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Server Power Consumption

Intel® processors optimize server power consumption

Intel’s next-generation servers reduce power consumption

As cloud-computing services and other forces increase the demands of your data center, creating a more efficient IT infrastructure is essential. With the right server technology, not only can you put more powerful applications in the hands of users via your private cloud, you can simultaneously keep your energy bills down.

Automated power management

With the versatility to automate and adapt performance to meet server workloads, Intel® Xeon® processor E5 family-based servers deliver a noticeable improvement in your data center’s ability to handle storage, network, virtualization, and security demands. This improves your ability to allocate and dynamically balance power at the rack, row, or data center level to optimize performance and reduce costs.1, 2

Upgrading to these server processors helps you optimize power in several ways:

  • Fine-tuning control: Power tuning technology uses onboard sensors to give greater control over power and thermal levels across the system.
  • Automatic regulation: Intel® Intelligent Power Technology automatically regulates power consumption to combine industry-leading energy efficiency with intelligent performance that adapts to your workload. It’s supported by the Intel® Node Manager (Intel® NM) for increased rack density and the Intel® Data Center Manager (Intel® DCM) for greater data center efficiency.
  • Traffic consolidation: Your data center can consolidate network-attached storage (NAS)-based traffic, simplify cabling for faster connections, and reduce power.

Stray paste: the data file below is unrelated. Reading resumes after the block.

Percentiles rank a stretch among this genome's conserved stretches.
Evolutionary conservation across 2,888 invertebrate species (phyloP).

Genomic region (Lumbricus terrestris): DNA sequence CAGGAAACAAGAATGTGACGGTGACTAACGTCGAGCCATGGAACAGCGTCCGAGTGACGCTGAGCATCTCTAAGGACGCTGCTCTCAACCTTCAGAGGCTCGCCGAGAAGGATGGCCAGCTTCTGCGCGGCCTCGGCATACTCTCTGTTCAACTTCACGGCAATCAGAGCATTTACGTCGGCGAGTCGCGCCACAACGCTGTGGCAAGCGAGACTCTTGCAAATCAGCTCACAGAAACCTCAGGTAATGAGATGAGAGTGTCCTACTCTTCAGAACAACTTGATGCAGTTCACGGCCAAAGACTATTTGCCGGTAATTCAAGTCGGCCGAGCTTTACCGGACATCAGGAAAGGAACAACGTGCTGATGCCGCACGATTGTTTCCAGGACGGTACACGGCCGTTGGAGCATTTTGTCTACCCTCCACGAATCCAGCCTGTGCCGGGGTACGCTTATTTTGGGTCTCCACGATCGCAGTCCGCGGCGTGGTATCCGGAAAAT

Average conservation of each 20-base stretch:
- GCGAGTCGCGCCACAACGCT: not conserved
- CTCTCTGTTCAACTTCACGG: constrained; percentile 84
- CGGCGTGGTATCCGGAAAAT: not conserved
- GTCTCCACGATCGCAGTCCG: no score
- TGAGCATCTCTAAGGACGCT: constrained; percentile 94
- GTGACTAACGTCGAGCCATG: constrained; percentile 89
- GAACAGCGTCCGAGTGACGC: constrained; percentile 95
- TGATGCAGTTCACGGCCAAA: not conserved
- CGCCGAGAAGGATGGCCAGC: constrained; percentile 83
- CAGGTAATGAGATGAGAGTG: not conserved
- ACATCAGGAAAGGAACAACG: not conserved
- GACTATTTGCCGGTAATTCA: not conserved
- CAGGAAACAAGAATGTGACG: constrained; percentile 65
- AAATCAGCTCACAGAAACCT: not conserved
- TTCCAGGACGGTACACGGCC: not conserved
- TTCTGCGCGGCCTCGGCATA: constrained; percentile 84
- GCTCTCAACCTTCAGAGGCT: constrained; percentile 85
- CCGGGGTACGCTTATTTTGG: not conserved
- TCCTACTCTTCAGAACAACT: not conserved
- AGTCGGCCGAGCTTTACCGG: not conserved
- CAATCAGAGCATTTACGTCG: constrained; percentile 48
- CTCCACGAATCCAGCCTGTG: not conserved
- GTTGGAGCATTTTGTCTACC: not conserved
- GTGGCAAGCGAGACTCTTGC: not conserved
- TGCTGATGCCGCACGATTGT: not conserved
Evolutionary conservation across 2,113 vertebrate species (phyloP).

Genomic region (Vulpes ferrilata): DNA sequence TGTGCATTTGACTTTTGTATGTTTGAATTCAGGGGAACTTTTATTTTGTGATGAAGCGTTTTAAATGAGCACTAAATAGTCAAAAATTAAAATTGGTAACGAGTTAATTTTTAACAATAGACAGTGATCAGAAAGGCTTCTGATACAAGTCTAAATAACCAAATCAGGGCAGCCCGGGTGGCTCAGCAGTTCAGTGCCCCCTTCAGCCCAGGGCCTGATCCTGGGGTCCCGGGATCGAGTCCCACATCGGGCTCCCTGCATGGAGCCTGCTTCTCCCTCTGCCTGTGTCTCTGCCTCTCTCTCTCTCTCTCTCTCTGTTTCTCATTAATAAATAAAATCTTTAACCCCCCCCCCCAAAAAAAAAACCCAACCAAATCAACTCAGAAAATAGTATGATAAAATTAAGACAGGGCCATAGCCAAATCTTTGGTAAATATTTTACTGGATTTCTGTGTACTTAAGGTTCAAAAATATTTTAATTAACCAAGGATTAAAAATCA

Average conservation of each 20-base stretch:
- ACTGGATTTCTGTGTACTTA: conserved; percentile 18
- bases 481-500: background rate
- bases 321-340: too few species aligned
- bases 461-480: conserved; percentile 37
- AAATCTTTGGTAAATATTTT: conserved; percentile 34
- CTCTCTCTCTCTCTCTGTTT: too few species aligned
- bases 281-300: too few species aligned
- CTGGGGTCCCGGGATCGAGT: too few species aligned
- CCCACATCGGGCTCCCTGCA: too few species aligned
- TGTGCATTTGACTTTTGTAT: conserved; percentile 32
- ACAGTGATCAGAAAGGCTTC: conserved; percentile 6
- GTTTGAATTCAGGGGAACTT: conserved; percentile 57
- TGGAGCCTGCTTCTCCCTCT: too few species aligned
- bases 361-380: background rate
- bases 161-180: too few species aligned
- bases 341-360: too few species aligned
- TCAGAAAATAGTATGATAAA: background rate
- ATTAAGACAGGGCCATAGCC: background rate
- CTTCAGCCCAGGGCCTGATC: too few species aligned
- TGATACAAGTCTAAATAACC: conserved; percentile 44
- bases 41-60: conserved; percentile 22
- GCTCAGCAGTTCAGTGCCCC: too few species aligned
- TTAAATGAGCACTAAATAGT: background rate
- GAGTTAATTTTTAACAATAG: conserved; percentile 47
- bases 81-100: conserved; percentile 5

Expected benefits of upgrading

Compared to single-core servers, Intel Xeon processor E5 family-based servers demonstrate vastly improved efficiency by multiple measures:

  • Increase rack density up to 40 percent.3,4
  • Get up to 50 percent more performance than previous generations with servers based on the Intel® Xeon® processor E5-2600 v2 product families.5,6

Increase server performance: Intel® Xeon® processor E5 family

Increase server performance with more cores, greater memory, and Intel® Turbo Boost Technology 2.0.

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Best practices for high performance

Stay current with the latest Intel research on air-cooled high-performance data centers, and learn what the case studies show about the best methods for data center design.

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Server efficiency explained

Understand what makes Intel Xeon processors so efficient, and learn how they optimize performance for the most demanding applications.

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Product and Performance Information

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1. Software and workloads used in performance tests may have been optimized for performance only on Intel® microprocessors. Performance tests, such as SYSmark* and MobileMark*, are measured using specific computer systems, components, software, operations, and functions. Any change to any of those factors may cause the results to vary. You should consult other information and performance tests to assist you in fully evaluating your contemplated purchases, including the performance of that product when combined with other products.